Keeping America safe in the 21st century

Frank Carlucci Advisory Council, U.S. Global Leadership Coalition
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The recent celebrations of President Reagan’s legacy of service on what would have been his 100th birthday have brought back memories. It was one of the greatest honors of my life to serve under this remarkable man as both secretary of defense and national security advisor, working to keep America safe and secure and to liberate millions from the tyranny of communism.

Since the fall of the Iron Curtain and particularly since 9/11, the world has changed dramatically. The global challenges we face today require a balanced foreign policy approach where we utilize our development and diplomatic efforts along with our military in keeping our nation safe. Just as President Reagan invested in defense to end the Cold War, today we must make an investment in a strong and effective international affairs budget.

As a former foreign service officer, I have seen the pivotal role civilian operations play in protecting our national security. Today, our development and diplomatic operations are more critical than ever, especially as we seek to ensure peace and stability in places like Iraq, Afghanistan and Pakistan. New threats from global pandemics to terrorism have no respect for borders and could be upon our shores at any moment. We need a smart power approach to our foreign policy that uses all of the tools in our arsenal — development, diplomacy, and defense — to keep America safe.

Better coordination, cooperation, and resources among our civilian and military operations are a must in 2011. Trying to reorganize government and make it more efficient is never easy. In 1986, I was not in favor of the Goldwater-Nichols Department of Defense Reorganization Act, which brought the various branches of the military under a unified joint command structure. Today, however, I not only see its benefits, but believe we should extend this coordinated approach to the other critical pillars of our foreign policy — diplomacy and development. A strategic approach is what we need to improve efficiency and help keep us safe.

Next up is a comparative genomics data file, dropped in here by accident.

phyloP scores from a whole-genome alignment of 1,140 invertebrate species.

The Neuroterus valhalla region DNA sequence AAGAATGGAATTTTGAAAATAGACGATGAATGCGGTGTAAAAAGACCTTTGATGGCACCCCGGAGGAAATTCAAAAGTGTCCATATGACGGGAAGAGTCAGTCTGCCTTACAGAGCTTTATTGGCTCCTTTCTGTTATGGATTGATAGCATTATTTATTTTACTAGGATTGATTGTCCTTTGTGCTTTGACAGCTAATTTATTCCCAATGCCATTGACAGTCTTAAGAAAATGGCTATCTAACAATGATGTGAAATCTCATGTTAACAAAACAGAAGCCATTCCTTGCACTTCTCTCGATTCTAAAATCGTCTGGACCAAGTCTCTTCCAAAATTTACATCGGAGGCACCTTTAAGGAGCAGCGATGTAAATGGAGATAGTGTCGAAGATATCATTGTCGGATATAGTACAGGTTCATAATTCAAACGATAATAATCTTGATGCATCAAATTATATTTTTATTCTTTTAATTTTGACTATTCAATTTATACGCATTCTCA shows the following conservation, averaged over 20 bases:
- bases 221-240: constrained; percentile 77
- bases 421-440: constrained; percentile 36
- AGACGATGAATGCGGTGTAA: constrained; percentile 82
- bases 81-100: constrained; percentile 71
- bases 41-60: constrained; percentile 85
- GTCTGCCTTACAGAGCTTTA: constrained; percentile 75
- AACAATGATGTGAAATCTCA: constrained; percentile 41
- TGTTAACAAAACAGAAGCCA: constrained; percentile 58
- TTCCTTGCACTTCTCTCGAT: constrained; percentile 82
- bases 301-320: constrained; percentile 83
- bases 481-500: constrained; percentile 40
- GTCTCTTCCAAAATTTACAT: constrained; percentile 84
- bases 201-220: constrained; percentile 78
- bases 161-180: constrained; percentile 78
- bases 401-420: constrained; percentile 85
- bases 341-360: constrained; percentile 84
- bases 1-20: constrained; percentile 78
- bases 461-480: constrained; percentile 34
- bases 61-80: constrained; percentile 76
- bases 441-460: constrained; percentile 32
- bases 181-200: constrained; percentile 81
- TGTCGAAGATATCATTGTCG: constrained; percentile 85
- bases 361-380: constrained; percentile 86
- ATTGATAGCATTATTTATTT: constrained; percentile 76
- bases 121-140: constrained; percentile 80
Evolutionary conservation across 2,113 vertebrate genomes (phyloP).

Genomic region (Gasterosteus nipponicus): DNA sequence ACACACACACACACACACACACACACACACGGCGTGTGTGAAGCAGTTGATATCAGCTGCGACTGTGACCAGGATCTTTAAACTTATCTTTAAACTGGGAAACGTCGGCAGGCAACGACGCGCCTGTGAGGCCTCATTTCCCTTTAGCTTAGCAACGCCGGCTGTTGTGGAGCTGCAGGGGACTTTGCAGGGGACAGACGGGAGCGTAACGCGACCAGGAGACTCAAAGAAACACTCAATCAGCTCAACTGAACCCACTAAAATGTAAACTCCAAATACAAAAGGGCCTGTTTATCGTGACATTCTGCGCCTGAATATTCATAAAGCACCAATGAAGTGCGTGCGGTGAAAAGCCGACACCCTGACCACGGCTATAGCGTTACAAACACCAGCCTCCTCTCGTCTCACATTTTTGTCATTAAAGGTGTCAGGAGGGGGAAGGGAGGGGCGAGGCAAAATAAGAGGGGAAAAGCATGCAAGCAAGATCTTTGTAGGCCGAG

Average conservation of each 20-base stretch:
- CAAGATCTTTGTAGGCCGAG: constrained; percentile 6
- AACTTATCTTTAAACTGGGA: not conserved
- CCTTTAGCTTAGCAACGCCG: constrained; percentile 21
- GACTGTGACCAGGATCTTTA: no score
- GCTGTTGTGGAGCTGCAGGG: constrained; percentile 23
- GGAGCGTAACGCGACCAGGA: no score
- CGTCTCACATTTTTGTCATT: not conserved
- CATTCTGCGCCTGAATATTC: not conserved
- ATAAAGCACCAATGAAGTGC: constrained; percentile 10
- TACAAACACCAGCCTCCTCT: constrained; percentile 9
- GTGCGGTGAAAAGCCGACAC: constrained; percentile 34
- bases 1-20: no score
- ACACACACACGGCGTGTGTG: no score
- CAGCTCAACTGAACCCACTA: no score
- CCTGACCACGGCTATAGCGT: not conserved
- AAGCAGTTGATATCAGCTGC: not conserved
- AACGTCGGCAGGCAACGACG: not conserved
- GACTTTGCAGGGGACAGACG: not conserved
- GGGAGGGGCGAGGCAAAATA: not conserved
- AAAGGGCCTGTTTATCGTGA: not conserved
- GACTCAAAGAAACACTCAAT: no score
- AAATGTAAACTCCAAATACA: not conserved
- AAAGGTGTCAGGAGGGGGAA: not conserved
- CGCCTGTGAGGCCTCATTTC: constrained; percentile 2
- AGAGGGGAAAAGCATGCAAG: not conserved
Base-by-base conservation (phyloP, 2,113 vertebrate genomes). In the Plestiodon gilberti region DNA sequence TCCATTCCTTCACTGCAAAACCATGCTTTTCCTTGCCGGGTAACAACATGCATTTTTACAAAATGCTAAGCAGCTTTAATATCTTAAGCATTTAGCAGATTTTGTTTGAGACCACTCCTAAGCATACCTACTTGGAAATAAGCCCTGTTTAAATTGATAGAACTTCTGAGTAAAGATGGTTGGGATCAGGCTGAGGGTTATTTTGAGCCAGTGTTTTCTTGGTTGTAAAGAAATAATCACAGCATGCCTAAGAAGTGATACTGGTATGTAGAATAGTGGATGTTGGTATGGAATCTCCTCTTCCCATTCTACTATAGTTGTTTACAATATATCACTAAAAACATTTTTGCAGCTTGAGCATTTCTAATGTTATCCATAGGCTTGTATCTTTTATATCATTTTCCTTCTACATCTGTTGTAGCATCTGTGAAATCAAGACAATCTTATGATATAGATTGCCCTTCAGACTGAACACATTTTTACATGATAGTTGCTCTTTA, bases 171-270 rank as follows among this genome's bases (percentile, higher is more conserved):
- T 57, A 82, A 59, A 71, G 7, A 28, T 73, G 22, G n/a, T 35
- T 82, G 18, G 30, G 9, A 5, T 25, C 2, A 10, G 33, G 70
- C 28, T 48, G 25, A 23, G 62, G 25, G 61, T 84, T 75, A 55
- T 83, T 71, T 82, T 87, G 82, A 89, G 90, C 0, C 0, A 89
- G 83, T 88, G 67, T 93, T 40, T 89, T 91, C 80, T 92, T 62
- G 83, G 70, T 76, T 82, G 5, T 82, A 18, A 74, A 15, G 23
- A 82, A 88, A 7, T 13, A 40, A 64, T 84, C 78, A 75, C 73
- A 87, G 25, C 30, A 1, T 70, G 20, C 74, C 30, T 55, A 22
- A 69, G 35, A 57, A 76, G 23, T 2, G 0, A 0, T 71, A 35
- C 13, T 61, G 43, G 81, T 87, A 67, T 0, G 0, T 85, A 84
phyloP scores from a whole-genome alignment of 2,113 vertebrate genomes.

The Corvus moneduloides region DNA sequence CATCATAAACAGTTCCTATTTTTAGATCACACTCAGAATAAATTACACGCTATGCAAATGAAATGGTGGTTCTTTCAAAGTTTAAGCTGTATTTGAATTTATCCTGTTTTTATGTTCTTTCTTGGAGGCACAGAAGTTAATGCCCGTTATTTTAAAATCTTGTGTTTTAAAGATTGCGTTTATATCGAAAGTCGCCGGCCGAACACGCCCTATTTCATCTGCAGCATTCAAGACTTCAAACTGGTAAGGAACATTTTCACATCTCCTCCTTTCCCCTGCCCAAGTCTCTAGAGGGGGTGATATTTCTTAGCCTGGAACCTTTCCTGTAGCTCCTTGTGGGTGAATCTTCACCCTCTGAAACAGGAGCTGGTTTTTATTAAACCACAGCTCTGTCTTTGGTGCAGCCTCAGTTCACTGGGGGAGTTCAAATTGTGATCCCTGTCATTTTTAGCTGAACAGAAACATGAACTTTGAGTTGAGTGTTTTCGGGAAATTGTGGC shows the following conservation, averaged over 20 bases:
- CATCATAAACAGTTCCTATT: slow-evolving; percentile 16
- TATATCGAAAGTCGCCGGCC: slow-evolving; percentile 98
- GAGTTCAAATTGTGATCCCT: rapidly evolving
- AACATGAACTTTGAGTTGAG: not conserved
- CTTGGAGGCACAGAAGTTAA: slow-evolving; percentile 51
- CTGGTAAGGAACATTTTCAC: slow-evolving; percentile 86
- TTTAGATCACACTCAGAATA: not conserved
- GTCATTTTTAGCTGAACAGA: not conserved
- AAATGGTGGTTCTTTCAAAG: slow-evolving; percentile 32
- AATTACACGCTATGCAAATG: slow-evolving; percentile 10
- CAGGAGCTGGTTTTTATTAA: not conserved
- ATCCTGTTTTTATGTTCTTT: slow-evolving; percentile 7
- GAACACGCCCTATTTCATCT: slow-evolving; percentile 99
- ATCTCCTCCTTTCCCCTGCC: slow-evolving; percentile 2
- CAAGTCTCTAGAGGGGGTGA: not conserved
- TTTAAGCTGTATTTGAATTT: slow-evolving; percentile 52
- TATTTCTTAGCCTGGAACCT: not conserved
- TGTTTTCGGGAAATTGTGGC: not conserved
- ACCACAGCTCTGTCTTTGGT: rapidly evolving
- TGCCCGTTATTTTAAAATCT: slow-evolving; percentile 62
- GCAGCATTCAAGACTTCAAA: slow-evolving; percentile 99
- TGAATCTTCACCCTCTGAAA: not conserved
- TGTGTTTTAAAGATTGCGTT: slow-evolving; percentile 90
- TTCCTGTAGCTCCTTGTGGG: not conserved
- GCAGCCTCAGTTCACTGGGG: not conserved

Right now, the administration is taking a lead in such an approach by bringing together all of our international programs in a cohesive manner to better coordinate our foreign policy. In a similar vein, as the Pentagon’s Quadrennial Defense Review, Secretary Clinton’s Quadrennial Diplomacy and Development Review is a tool that can lead to better efficiencies and effectiveness in our work around the globe. To accomplish this goal, however, we must allocate the resources to do so. It’s a wise investment, and one we must make for the sake of our national security.

As President Reagan said, “Security assistance programs, an essential complement to our defense effort, directly enhance the security of the United States. Development assistance also contributes to this effort by supplementing the indigenous efforts of recipients to achieve economic growth and meet the basic needs of their peoples. Progress in both of these areas will contribute to regional stability and to a more peaceful world, both of which are central U.S. policy objectives.” Let’s also remember that with strong bipartisan support, the National Endowment for Democracy was created under President Reagan’s watch to help spread U.S. values around the world.

Today, military leaders from General David Petreaus to Admiral Mike Mullen, and civilians such as my colleague, current Secretary of Defense Bob Gates, have made it abundantly clear that development and diplomacy are essential elements of our national security. Even with a large national deficit and a challenging budget environment, we must keep Americans safe by promoting stability in the most dangerous corners of the world. To do that, we need a strong and effective international affairs budget.

Frank Carlucci served as the Secretary of Defense to President Ronald Reagan from 1987 to 1989 and National Security Advisor from 1986 to 1987. He is a member of the Advisory Council for the U.S. Global Leadership Coalition.